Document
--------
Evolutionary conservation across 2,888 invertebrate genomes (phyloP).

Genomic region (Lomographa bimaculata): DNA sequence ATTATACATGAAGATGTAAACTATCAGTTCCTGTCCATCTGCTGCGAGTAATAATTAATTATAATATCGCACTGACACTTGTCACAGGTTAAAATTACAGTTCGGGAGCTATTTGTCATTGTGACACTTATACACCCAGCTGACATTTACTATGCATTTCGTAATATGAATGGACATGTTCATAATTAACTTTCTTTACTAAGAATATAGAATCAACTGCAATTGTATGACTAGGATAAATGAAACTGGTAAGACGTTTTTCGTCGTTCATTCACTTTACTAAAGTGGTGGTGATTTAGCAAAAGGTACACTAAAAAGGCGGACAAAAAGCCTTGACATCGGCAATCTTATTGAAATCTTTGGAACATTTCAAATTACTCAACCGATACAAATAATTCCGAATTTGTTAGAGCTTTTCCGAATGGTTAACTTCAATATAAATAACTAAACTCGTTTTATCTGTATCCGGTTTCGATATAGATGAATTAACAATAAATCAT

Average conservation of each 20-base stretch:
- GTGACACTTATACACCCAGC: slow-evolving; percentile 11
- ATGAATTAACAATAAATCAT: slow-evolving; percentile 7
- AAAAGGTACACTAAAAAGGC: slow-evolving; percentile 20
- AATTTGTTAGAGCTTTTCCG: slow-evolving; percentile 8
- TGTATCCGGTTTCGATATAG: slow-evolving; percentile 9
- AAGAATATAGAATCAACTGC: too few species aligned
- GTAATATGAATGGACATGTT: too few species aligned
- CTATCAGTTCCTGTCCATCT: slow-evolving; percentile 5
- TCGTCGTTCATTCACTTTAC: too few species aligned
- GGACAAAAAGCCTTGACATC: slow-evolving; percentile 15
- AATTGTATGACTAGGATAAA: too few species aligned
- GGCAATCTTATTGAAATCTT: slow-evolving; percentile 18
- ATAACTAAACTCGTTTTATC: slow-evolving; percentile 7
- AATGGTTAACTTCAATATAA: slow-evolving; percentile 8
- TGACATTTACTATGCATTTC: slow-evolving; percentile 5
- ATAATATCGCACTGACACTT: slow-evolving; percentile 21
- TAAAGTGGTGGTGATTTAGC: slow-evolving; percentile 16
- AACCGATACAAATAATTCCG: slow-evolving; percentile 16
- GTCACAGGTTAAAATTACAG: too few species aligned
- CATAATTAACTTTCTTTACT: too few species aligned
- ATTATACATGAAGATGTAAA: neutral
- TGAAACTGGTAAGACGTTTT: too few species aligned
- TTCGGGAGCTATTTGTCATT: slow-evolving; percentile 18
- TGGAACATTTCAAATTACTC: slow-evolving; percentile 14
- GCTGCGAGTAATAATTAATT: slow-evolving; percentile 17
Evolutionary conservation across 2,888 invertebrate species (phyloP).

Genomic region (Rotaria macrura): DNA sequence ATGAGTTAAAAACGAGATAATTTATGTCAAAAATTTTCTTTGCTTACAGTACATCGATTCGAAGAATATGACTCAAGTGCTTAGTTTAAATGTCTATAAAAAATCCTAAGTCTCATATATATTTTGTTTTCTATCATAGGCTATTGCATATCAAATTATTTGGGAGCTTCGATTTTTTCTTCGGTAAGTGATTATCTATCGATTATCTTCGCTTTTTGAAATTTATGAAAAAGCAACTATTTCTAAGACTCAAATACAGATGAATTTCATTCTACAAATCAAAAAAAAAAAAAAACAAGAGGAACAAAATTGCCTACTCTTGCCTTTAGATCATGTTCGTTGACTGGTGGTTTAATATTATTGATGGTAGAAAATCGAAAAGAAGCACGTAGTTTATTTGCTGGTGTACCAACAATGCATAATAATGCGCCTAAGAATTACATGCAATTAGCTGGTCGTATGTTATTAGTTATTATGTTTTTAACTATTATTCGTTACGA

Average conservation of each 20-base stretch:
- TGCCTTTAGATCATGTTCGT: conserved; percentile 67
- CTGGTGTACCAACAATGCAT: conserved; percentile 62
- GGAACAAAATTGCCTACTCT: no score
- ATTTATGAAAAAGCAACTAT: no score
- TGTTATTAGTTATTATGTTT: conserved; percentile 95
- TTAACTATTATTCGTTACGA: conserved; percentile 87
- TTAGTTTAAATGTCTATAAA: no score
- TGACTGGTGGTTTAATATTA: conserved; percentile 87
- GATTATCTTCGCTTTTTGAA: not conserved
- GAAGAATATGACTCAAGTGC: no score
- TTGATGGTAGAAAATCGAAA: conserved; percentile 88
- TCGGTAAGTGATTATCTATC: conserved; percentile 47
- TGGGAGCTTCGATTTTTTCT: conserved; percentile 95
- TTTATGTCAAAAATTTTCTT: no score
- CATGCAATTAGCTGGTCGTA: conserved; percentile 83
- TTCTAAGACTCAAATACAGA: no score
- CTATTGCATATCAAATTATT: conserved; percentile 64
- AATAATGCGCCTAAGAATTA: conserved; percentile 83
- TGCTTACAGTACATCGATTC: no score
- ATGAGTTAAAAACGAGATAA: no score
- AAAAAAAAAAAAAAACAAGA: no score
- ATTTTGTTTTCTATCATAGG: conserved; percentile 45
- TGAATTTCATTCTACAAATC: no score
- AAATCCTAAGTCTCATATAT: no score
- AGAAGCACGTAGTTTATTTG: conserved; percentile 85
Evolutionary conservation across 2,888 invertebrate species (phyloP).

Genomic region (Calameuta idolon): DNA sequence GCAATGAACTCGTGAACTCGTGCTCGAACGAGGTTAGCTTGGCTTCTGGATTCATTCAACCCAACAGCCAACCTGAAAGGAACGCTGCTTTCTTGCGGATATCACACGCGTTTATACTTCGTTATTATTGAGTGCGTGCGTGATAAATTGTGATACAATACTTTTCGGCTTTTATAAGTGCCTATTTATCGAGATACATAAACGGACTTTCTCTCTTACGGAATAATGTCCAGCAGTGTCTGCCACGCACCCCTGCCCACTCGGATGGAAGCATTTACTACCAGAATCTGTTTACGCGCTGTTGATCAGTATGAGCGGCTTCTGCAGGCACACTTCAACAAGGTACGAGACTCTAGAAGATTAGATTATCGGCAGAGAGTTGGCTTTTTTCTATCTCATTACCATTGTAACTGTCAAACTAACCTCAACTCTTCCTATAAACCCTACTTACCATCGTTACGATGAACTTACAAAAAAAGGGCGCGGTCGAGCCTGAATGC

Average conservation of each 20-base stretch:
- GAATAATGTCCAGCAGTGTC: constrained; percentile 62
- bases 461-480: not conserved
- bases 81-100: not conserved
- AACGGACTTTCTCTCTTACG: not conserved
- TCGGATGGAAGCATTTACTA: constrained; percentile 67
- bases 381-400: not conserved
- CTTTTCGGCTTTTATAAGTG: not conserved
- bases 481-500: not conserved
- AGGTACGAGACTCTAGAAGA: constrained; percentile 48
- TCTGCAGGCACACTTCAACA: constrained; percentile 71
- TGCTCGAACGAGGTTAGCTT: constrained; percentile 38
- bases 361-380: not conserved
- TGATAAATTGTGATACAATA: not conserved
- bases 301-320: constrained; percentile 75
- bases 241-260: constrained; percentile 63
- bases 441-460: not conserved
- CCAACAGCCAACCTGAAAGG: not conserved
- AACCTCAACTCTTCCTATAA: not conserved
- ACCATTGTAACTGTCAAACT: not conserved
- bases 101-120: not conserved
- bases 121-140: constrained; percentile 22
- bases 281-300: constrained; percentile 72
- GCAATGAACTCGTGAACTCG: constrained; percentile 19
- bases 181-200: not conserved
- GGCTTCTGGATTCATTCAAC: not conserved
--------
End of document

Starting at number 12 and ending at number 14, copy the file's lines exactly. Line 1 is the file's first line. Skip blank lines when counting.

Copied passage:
- TCGTCGTTCATTCACTTTAC: too few species aligned
- GGACAAAAAGCCTTGACATC: slow-evolving; percentile 15
- AATTGTATGACTAGGATAAA: too few species aligned